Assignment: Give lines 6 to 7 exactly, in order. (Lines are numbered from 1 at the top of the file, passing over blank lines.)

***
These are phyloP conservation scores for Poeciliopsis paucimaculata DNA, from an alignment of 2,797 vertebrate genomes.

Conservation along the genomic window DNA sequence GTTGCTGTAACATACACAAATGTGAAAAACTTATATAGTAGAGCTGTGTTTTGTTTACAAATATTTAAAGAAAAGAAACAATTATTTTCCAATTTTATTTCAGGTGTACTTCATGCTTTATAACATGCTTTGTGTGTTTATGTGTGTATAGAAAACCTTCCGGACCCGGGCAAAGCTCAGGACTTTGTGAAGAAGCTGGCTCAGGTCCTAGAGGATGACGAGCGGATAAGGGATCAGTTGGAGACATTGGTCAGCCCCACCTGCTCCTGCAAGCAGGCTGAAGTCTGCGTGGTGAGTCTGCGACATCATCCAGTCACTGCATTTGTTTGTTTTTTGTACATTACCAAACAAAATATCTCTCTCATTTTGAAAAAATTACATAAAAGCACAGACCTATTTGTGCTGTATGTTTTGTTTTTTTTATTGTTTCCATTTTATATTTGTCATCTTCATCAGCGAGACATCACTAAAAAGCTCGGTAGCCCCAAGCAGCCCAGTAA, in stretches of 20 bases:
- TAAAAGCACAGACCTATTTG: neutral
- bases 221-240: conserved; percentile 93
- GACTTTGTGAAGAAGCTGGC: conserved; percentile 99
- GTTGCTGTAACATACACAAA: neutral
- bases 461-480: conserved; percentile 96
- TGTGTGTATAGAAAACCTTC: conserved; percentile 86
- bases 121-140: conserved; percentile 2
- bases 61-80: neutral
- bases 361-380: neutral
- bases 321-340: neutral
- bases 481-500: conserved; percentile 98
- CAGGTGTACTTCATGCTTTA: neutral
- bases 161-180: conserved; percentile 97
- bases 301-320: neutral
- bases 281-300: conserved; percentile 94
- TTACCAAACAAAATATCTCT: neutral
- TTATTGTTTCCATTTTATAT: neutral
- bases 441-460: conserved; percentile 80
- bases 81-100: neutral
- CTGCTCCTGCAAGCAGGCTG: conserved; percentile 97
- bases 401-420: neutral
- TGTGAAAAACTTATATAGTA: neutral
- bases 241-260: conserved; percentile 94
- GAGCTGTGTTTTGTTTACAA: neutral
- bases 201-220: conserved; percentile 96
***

- GTTGCTGTAACATACACAAA: neutral
- bases 461-480: conserved; percentile 96